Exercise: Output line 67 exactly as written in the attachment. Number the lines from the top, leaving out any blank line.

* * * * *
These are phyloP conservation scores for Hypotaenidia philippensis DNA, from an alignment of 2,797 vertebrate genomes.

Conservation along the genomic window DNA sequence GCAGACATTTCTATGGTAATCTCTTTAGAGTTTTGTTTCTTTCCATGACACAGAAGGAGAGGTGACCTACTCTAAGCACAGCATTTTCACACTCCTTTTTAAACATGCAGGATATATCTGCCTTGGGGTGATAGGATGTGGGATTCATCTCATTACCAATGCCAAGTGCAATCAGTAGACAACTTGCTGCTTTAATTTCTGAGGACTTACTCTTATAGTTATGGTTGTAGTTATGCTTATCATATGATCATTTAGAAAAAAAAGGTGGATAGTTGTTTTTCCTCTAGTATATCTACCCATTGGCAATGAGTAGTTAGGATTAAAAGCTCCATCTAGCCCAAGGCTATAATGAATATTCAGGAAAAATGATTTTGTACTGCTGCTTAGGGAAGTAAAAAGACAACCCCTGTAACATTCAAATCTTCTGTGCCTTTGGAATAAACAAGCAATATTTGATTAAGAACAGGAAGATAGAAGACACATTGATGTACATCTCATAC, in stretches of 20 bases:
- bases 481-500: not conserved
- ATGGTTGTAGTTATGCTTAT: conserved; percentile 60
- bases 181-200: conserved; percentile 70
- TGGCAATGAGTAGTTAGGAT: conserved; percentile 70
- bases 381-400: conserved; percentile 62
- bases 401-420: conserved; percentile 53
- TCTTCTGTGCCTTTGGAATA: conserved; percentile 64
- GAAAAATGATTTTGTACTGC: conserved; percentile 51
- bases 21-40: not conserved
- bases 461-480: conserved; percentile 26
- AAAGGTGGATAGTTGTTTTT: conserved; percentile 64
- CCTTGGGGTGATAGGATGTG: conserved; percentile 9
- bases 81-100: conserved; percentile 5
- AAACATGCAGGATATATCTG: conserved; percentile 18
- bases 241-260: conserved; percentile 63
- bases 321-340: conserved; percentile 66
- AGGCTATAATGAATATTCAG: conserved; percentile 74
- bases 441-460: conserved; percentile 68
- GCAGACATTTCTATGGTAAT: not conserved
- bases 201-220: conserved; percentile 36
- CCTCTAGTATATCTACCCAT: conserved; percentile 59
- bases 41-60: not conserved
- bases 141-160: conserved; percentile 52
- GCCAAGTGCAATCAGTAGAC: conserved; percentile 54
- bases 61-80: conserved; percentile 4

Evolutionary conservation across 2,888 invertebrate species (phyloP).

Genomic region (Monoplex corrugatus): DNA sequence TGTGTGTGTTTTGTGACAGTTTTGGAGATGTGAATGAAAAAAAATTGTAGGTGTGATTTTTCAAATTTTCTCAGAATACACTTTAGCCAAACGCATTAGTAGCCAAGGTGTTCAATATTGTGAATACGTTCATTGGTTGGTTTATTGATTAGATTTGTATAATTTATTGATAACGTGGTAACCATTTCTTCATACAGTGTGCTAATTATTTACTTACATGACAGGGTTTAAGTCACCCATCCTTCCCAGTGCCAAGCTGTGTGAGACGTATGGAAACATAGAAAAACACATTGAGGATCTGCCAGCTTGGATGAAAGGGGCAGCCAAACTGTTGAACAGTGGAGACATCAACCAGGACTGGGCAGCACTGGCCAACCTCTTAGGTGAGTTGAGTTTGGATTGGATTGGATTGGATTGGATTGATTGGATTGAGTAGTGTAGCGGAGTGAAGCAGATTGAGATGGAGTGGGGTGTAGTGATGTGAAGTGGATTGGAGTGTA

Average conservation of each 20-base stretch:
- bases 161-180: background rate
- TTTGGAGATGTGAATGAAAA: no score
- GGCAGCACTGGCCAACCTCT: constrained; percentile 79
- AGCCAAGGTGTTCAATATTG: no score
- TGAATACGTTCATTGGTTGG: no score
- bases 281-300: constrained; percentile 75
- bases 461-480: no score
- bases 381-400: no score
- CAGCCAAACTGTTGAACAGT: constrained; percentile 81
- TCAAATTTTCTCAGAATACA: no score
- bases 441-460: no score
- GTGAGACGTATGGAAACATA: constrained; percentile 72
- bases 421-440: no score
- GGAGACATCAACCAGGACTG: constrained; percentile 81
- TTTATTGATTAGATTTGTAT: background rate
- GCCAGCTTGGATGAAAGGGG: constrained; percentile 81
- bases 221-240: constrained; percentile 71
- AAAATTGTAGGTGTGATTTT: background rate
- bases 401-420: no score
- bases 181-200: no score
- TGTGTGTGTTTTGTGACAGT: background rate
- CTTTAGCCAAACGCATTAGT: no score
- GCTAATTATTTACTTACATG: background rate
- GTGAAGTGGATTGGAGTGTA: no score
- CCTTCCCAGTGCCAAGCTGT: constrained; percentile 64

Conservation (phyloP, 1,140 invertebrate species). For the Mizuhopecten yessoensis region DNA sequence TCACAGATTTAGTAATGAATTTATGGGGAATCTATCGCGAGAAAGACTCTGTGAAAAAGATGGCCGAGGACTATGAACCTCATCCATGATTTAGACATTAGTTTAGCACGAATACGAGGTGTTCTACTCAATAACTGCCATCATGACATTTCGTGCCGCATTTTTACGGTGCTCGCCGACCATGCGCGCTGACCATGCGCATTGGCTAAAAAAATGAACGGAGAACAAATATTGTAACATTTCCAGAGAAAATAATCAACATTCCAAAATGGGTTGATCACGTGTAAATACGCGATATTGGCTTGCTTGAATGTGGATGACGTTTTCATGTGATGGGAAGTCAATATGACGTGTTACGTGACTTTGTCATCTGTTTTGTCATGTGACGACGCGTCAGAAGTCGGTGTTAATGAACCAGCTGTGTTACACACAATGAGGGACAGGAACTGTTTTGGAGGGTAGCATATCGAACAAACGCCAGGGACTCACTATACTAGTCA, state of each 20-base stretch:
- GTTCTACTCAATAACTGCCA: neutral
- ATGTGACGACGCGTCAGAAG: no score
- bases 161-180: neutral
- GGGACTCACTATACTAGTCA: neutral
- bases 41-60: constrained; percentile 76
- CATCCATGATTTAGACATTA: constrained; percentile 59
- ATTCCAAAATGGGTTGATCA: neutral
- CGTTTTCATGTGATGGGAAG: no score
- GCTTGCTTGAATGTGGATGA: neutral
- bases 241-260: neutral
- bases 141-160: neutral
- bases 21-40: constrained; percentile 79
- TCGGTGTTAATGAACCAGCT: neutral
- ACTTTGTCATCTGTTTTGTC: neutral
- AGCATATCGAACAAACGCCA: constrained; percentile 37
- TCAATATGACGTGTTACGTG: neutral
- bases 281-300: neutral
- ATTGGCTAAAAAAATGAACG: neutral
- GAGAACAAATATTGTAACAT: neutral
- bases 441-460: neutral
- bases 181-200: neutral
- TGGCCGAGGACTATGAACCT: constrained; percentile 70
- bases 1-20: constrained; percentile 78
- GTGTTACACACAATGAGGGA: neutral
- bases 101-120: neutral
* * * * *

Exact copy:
- bases 141-160: neutral